Iran frees South Korean ship it held amid dispute over funds

DUBAI, United Arab Emirates — A South Korean oil tanker held for months by Iran amid a dispute over billions of dollars seized by Seoul was freed and sailed away early Friday, just hours ahead of further talks between Tehran and world powers over its tattered nuclear deal.

MarineTraffic.com data showed the MT Hankuk Chemi leaving Bandar Abbas in the early morning hours.

South Korea’s Foreign Ministry said Iran released the tanker and its captain after seizing the vessel in January. The ministry says the Hankuk Chemi left an Iranian port at around 6 a.m. local time after completing an administrative process.

Iran did not immediately acknowledge the ship had been freed. The ship’s owner, DM Shipping Co. Ltd. of Busan, South Korea, could not be immediately reached for comment.

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The Hankuk Chemi had been traveling from a petrochemicals facility in Jubail, Saudi Arabia, to Fujairah in the United Arab Emirates when armed Revolutionary Guard troops stormed the vessel in January and forced the ship to change course and travel to Iran.

A photo obtained by AFP from the Iranian news agency Tasnim on Jan. 4, 2021, shows the South Korean-flagged tanker being escorted by Iran's Revolutionary Guards navy after being seized in the Gulf. (Getty Images)

A photo obtained by AFP from the Iranian news agency Tasnim on Jan. 4, 2021, shows the South Korean-flagged tanker being escorted by Iran’s Revolutionary Guards navy after being seized in the Gulf. (Getty Images)

Iran had accused the MT Hankuk Chemi of polluting the waters in the crucial Strait of Hormuz. But the seizure was widely seen as an attempt to pressure Seoul to release billions of dollars in Iranian assets tied up in South Korean banks amid heavy American sanctions on Iran.

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South Korea’s Foreign Ministry did not elaborate on the terms of the ship’s release. Iran in February released much of the ship’s crew.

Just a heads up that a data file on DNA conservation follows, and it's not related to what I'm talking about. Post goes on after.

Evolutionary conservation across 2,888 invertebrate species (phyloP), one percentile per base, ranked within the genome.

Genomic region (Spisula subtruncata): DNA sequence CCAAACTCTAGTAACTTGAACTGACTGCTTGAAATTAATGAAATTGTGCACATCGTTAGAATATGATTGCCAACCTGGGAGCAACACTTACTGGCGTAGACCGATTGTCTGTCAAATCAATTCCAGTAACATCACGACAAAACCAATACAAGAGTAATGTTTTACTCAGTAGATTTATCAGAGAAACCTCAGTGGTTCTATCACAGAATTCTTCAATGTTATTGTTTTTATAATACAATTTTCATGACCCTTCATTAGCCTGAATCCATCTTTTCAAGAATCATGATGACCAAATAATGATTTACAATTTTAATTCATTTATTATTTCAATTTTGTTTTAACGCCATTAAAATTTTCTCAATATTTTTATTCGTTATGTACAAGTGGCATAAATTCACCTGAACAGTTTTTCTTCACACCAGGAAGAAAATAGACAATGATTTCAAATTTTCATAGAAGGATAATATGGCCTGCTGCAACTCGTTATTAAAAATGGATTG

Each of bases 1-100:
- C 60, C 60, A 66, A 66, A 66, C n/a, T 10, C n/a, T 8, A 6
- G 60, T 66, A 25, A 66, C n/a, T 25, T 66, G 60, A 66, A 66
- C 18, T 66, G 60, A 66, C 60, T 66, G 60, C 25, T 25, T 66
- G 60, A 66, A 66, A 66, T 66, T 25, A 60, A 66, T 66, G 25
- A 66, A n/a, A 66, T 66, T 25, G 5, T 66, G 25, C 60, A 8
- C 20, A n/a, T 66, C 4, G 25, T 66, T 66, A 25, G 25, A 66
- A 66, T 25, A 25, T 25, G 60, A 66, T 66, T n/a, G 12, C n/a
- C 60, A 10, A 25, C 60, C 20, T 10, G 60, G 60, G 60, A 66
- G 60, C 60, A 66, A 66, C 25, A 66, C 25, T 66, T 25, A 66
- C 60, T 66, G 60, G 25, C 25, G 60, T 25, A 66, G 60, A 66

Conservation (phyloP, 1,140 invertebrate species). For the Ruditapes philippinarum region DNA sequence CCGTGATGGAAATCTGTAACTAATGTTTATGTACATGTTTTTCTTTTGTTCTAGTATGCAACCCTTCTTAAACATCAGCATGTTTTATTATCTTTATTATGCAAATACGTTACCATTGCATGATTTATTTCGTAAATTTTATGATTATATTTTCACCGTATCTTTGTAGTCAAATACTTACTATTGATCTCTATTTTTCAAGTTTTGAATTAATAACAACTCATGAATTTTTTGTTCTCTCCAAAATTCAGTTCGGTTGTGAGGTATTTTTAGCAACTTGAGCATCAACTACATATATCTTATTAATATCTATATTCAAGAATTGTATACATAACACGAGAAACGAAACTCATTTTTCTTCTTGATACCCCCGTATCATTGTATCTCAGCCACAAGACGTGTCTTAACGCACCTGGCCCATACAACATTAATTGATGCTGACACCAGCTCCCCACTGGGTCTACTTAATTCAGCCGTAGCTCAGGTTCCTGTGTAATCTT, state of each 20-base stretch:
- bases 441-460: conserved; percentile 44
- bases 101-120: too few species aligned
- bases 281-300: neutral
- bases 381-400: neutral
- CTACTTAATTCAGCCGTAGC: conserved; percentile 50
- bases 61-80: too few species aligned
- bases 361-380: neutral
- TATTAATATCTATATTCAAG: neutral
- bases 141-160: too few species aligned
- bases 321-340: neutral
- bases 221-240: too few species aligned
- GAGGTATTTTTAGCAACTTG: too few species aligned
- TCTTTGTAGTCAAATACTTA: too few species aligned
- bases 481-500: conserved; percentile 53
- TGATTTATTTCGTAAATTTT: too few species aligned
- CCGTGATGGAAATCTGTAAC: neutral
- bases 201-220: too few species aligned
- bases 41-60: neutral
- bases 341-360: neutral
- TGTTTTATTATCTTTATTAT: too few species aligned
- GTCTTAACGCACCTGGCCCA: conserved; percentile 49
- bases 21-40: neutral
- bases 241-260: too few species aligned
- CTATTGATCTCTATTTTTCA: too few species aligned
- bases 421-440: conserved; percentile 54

South Korea’s Yonhap news agency, quoting an anonymous Foreign Ministry official, suggested Seoul may pay off Iran’s United Nations dues that had been in arrears. In January, the U.N. said Iran topped a list of countries owing money to the world body with a minimum bill of over $16 million. If unpaid, Iran could lose its voting rights as required under the U.N. Charter.

In this photo provided by South Korea Foreign Ministry, The MT Hankuk Chemi leaves the port in Bandar Abbas, Iran, Friday, April 9, 2021. (Associated Press)

In this photo provided by South Korea Foreign Ministry, The MT Hankuk Chemi leaves the port in Bandar Abbas, Iran, Friday, April 9, 2021. (Associated Press)

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“We’re expecting to make a considerable progress in terms of paying the U.N. dues,” the official said. “We have also exported some $30 million worth of medical equipment since we resumed the humanitarian trade with Iran last April.”

The development came as Iran and world powers were set to resume negotiations in Vienna on Friday to break the standoff over U.S. sanctions against Iran and Iranian breaches of the nuclear agreement. The 2015 nuclear accord, which then-President Donald Trump abandoned three years later, offered Iran sanctions relief in exchange for restrictions on its nuclear program.

Associated Press writer Kim Tong-hyung in Seoul contributed to this report.

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